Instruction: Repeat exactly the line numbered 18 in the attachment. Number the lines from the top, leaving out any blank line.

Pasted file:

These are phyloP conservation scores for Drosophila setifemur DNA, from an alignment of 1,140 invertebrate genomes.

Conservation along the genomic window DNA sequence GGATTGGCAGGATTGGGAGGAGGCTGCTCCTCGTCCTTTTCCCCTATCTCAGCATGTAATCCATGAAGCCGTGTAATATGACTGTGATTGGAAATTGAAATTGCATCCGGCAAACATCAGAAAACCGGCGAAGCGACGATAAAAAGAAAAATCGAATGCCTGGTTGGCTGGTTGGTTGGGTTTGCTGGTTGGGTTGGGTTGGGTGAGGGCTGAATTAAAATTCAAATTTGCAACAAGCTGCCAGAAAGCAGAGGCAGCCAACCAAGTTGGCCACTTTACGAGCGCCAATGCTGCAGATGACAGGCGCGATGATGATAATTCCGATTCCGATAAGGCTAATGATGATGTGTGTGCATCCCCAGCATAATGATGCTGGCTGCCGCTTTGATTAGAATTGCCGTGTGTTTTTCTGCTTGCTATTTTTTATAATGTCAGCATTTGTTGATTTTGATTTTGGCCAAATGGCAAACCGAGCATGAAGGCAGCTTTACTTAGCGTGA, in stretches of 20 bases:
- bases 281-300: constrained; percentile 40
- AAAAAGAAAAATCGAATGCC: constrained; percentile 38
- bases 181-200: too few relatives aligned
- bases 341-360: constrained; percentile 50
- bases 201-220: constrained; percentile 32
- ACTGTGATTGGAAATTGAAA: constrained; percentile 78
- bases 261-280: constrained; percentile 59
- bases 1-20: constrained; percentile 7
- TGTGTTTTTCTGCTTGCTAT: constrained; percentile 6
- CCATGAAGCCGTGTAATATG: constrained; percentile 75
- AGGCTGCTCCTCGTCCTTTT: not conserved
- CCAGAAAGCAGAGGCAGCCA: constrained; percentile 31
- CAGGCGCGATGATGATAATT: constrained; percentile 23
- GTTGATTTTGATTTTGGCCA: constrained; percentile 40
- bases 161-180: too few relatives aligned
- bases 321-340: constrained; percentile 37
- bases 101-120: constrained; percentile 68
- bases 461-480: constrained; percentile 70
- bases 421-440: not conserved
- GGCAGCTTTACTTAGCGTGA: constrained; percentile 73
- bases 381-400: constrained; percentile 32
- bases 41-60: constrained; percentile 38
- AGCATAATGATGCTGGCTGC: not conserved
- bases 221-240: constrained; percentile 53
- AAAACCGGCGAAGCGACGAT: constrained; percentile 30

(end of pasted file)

- bases 321-340: constrained; percentile 37